1. ^ Sullivan, arthur; Steven M. Sheffrin (2003). Economics: Principles in action. Upper Saddle River, New Jersey 07458: Pearson Prentice Hall. pp. 400. ISBN 0-13-063085-3.  
  2. ^ DemConWatch Latest Presidential Appointment Updates
  3. ^ [Salant 1973]
  4. ^ [Brune 1989]
  5. ^ [Engelbourg 1980]
  6. ^ [Cimbala and Stout 1983]
  7. ^ "Karl M. Arndt, 54". Associated Press in New York Times. Retrieved 2008-06-17. "Karl M. Arndt, former top staff man of the White House Council of Economic Advisers, died in Taipei yesterday after a brief illness. His age was 54."  


  • Brazelton, W. Robert (2001), Designing U.S. Economic Policy: An Analytical Biography of Leon H. Keyserling, New York: Palgrave, ISBN 0333775759  
  • Brazelton, W. Robert (1997), "The Economics of Leon Hirsch Keyserling", Journal of Economic Perspectives 11 (4): 189–197, ISSN 0895-3309  
  • Brune, Lester H. (1989), "Guns and Butter: the Pre-Korean War Dispute over Budget Allocations: Nourse's Conservative Keynesianism Loses Favor Against Keyserling's Economic Expansion Plan", American Journal of Economics and Sociology 48 (3): 357–371, ISSN 0002-9246  
  • Cimbala, Stephen J.; Stout, Robert L. (1983), "The Economic Report of the President: Before and after the Full Employment and Balanced Growth Act of 1978", Presidential Studies Quarterly 13 (1): 50–61, ISSN 0360-4918  
  • Eizenstat, Stuart E. (1992), "Economists and White House Decisions", Journal of Economic Perspectives 6 (3): 65–71, ISSN 0895-3309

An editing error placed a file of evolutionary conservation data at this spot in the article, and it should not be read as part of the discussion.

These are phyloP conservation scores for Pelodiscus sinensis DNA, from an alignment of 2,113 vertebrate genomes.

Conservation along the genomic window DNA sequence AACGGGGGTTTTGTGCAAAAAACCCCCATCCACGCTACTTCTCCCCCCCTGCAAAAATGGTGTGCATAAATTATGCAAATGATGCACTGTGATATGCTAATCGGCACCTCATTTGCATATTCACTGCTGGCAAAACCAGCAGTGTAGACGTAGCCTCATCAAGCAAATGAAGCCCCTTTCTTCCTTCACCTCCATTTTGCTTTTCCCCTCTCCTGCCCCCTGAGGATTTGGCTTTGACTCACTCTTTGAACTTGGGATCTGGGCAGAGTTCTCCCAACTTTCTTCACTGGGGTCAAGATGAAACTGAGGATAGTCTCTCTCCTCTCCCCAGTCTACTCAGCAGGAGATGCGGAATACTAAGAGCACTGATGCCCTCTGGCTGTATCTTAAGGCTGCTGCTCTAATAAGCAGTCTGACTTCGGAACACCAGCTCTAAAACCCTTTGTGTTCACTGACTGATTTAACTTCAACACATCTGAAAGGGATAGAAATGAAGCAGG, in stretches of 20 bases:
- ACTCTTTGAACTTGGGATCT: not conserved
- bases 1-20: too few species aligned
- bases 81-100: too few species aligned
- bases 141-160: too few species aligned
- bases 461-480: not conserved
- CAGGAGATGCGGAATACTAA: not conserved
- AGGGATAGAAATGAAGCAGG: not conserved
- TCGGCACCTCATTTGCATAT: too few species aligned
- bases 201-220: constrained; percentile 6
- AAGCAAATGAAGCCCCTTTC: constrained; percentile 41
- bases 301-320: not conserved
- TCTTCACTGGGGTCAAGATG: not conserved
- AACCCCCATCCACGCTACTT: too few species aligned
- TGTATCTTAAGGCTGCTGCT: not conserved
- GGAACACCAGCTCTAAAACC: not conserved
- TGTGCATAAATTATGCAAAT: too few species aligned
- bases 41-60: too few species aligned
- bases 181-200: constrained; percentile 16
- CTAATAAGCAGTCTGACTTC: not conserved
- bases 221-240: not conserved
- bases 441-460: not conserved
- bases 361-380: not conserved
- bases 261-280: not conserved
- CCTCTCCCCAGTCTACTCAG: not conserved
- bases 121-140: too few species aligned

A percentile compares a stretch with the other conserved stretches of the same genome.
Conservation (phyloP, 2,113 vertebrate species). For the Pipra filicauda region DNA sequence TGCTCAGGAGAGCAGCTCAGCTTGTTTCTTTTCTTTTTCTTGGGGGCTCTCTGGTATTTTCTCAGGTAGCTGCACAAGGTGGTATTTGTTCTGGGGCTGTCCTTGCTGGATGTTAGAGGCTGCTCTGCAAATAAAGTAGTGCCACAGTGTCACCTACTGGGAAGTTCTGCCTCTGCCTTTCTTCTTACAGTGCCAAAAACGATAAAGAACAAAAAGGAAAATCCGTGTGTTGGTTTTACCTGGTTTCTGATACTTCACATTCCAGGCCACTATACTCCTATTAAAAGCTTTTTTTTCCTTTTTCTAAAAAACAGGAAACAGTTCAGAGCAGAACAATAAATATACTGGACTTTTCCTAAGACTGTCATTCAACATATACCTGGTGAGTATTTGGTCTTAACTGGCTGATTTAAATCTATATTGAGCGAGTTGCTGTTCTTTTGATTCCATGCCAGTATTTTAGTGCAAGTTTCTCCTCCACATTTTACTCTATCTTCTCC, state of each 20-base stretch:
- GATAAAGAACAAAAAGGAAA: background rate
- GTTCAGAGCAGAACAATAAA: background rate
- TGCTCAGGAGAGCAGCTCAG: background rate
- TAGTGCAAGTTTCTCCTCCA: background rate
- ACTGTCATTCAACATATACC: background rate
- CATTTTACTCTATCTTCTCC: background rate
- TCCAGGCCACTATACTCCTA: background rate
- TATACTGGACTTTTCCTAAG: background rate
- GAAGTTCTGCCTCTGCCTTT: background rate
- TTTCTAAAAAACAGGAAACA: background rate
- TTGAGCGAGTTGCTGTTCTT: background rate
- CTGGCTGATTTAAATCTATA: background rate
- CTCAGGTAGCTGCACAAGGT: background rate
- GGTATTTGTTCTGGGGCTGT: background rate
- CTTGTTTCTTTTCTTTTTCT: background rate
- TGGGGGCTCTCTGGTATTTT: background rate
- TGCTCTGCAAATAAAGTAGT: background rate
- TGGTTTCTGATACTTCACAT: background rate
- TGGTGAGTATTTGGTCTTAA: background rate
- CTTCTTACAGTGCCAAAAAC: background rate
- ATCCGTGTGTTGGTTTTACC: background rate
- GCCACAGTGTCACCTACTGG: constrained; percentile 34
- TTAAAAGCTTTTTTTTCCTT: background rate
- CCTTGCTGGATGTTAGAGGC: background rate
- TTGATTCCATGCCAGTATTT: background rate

• Engelbourg, Saul (1980), "The Council of Economic Advisers and the Recession of 1953-1954", Business History Review 54 (2): 192–214, ISSN 0007-6805  
  • Leeson, Robert (1997), "The Political Economy of the Inflation-unemployment Trade-off", History of Political Economy 29 (1): 117–156, ISSN 0018-2702  
  • McCaleb, Thomas S. (1986), "The Council of Economic Advisers after Forty Years", Cato Journal 6 (2): 685–693, ISSN 0273-3072  
  • Norton, Hugh S. (1977), The Employment Act and the Council of Economic Advisers, 1946-1976, Columbia: University of South Carolina Press, ISBN 0872492966  
  • Salant, Walter S. (1973), "Some Intellectual Contributions of the Truman Council of Economic Advisers to Policy-making", History of Political Economy 5 (1): 36–49, ISSN 0018-2702  
  • Sobel, Robert (1988), Biographical Directory of the Council of Economic Advisers, New York: Greenwood Press, ISBN 0313225540  
  • Tobin, James; Weidenbaum, Murray, eds. (1988), Two Revolutions in Economic Policy: The First Economic Reports of Presidents Kennedy and Reagan, Cambridge: MIT Press, ISBN 0262700344  
  • Wehrle, Edmund F. (2004), "Guns, Butter, Leon Keyserling, the AFL-CIO, and the Fate of Full-employment Economics", Historian 66 (4): 730–748, ISSN 0018-2370